Torture, water-boarding, and more: Part 1

balance-testing

These 3-part posts are not for the faint of heart.

I wish that I was not writing them.

This was my reality just 24 hours ago and it bears recording for future reference.

A true miracle usually starts with a hell-of-a-story.  So here it is, Part 1:

Many of you gracious, Gentle Readers know that I have been battling a serious illness for just over 4 years.  What began as an acute, viral hepatitis became the introduction of an ongoing drama that has now included (alleged) Chronic Lyme disease, mercury toxicity, poisoning from root-canaled teeth, Stage 2 Candida infection and Chronic Inflammatory Response Syndrome (CIRS) including a biotoxin illness.  The most wretched of the myriad of symptoms continues to be daily convulsive episodes.  And for the last 2 1/2 of these 4 years those episodes range from 2 to 10 hours per day rendering me useless for a bigger chunk of daily living.  (See this video for a sample.)  Currently there is no end in sight.

My toe clips failed and I fell off my bike on August 23rd of this past year causing a Closed Head Injury with Concussion.  While my baseline functioning was only mildly affected, the orthopedic and neurologic impacts were measurable.  I hit my left shoulder, elbow, wrist, knee and side of my head on the pavement.  Within the next few weeks I received chiropractic and physical therapies then was referred to “The Balance Center” to assess ongoing dizziness, lightheadedness, ringing in my ears, etc.  I pleaded with my Doctor to delay the 3 1/2 hour test procedures due to the severity of the convulsive episodes and the fact that the acute symptoms had already diminished.  He agreed and we delayed it one month to allow some additional time to heal.

The Balance Center had to get special permission to schedule the appointment after I mentioned “seizures,” for fear that I would not be able to tolerate the test procedures.  Wise concerns.  My Doctor approved their request to proceed!  When the day got nearer I intervened and delayed it another month to October.  My Doctor understood my reasoning back then and pressed for me to complete the assessment as scheduled this past week.  He stated that there still could be some vestibular issues contributing to the convulsive episodes and lingering symptoms noted above although the latter had improved.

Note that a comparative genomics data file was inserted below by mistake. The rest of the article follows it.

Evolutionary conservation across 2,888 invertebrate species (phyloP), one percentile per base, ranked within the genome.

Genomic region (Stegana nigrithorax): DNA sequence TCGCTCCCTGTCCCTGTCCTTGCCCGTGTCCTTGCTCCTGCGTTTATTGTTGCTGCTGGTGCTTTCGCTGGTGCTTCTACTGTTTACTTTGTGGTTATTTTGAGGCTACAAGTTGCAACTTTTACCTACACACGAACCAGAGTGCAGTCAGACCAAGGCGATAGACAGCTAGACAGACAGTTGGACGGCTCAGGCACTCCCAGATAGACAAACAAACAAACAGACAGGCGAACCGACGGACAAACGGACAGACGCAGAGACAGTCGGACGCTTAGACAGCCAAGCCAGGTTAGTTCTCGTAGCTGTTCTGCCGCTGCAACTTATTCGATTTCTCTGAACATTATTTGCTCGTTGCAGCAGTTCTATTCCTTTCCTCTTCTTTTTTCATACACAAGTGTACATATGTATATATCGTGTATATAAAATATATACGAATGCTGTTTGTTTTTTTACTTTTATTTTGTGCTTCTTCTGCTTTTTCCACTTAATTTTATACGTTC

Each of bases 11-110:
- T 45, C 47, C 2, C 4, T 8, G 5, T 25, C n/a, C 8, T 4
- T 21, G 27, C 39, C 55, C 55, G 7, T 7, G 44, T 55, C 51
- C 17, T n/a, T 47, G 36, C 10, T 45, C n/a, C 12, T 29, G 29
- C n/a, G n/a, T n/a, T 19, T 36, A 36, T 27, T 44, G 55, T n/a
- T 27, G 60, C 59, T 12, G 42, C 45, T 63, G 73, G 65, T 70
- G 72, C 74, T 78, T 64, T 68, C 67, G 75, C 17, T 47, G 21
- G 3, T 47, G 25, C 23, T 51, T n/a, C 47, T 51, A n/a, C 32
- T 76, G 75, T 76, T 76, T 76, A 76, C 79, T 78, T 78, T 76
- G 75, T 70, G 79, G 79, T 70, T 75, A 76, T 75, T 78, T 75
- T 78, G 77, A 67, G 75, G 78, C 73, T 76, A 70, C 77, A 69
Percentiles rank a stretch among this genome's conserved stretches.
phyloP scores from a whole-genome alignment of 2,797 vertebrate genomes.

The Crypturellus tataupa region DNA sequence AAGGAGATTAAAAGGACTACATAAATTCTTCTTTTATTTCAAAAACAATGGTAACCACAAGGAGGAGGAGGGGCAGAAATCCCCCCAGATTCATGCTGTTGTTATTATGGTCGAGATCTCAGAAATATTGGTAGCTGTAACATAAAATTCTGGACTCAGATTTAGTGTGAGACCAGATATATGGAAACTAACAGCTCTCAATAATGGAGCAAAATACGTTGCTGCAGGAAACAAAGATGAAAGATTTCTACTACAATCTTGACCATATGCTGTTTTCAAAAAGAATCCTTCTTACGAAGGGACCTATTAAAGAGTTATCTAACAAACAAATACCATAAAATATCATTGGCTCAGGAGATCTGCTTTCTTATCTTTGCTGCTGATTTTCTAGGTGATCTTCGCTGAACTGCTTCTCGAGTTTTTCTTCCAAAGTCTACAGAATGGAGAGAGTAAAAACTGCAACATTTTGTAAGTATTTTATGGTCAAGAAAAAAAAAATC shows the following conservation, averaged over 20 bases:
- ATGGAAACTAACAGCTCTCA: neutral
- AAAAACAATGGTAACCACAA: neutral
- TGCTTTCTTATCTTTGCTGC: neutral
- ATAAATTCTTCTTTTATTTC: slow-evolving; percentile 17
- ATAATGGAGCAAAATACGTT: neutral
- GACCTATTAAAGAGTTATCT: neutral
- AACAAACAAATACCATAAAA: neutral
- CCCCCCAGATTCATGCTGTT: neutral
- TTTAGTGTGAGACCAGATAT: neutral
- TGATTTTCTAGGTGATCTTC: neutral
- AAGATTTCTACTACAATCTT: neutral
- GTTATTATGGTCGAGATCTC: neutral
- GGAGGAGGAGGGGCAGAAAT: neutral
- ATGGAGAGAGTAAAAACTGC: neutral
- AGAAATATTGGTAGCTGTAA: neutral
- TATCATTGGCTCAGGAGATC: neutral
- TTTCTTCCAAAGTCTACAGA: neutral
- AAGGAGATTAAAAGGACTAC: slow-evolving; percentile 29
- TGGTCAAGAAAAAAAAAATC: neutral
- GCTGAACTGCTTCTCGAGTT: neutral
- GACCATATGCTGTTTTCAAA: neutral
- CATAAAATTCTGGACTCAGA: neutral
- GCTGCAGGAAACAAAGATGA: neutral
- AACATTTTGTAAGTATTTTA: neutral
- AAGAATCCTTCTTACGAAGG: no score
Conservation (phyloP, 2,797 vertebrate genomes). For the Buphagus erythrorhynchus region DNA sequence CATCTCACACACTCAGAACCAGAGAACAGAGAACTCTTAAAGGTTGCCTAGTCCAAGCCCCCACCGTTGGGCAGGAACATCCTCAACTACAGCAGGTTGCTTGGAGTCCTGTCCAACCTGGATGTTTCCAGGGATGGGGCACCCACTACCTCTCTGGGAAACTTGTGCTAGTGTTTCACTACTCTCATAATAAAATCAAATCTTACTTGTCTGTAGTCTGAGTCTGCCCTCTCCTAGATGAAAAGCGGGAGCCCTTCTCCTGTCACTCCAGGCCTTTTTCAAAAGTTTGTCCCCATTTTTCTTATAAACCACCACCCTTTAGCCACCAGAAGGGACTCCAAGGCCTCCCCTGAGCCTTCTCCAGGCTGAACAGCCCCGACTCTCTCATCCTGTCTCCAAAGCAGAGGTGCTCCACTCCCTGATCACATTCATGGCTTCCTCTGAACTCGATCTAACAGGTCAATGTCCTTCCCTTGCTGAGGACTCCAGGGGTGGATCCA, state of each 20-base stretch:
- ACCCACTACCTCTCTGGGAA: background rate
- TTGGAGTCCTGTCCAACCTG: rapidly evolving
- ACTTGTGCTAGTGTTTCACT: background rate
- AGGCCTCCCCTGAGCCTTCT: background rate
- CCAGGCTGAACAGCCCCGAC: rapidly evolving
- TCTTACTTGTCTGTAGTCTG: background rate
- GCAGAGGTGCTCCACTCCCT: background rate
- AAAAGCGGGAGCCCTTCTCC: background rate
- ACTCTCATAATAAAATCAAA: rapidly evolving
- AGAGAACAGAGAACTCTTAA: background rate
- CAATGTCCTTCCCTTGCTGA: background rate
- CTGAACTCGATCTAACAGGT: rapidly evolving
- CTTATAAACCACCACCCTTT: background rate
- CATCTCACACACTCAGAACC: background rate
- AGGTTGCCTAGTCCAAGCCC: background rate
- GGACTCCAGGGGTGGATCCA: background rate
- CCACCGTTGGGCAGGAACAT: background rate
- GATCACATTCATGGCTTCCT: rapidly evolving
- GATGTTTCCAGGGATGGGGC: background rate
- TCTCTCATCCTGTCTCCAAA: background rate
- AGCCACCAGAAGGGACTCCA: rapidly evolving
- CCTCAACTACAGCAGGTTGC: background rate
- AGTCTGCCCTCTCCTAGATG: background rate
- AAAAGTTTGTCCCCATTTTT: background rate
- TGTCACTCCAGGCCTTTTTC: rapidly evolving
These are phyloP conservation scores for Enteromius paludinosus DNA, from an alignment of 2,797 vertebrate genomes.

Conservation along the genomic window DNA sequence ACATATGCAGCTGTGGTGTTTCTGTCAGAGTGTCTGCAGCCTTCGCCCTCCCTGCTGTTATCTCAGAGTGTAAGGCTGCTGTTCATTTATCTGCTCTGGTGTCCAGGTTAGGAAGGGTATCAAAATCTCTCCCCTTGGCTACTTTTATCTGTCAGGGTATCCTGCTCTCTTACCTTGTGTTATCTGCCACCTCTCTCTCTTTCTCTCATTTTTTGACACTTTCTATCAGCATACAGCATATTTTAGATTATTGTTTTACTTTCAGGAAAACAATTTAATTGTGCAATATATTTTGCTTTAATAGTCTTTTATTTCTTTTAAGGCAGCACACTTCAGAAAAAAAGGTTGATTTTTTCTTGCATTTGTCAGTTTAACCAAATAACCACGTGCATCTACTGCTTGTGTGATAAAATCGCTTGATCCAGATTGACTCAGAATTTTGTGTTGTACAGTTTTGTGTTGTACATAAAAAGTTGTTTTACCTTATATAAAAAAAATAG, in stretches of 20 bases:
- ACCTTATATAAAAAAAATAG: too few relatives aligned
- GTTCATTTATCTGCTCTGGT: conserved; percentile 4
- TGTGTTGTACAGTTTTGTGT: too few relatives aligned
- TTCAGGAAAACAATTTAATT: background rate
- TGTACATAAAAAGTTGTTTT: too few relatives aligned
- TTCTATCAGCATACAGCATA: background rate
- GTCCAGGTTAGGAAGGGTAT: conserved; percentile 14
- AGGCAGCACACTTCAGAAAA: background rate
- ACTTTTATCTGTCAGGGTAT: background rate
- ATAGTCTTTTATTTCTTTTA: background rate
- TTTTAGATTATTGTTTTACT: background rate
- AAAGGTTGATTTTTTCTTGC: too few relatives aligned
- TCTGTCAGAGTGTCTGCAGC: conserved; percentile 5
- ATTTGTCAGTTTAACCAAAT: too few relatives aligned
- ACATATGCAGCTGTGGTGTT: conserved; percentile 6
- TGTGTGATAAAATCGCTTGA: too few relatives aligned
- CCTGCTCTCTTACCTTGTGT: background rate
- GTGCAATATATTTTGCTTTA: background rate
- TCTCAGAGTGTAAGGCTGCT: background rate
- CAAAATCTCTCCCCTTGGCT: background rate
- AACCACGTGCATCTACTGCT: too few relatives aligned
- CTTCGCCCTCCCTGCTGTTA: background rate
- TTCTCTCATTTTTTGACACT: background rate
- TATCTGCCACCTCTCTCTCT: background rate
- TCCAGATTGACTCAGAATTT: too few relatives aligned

I knew I was doomed.  Having worked in occupational therapy for over 3 decades until disabled by this wretched illness, I knew about vestibular testing and rehabilitation.  I had attended a weekend training for it many years ago and referred my home health patients to this very clinic!  Now it was my turn.  I also knew that test devices with moving parts that cause you to lose your balance, spin you around, prompt you to move your eyes rapidly and the like would be hell for me.  I did not think I would be able to complete most of it.  That is exactly what happened:  the first appointment in October had ended after the audiology test portion: a simple hearing test in a quiet, sound-proof booth!  When the audiologist entered the room to review the results after I had just stopped seizing, her perfume sent me into more violent episodes.  It took a long time to recover from everything as I sat in a cold chair in a long hallway, staff and patients busily walking by . . .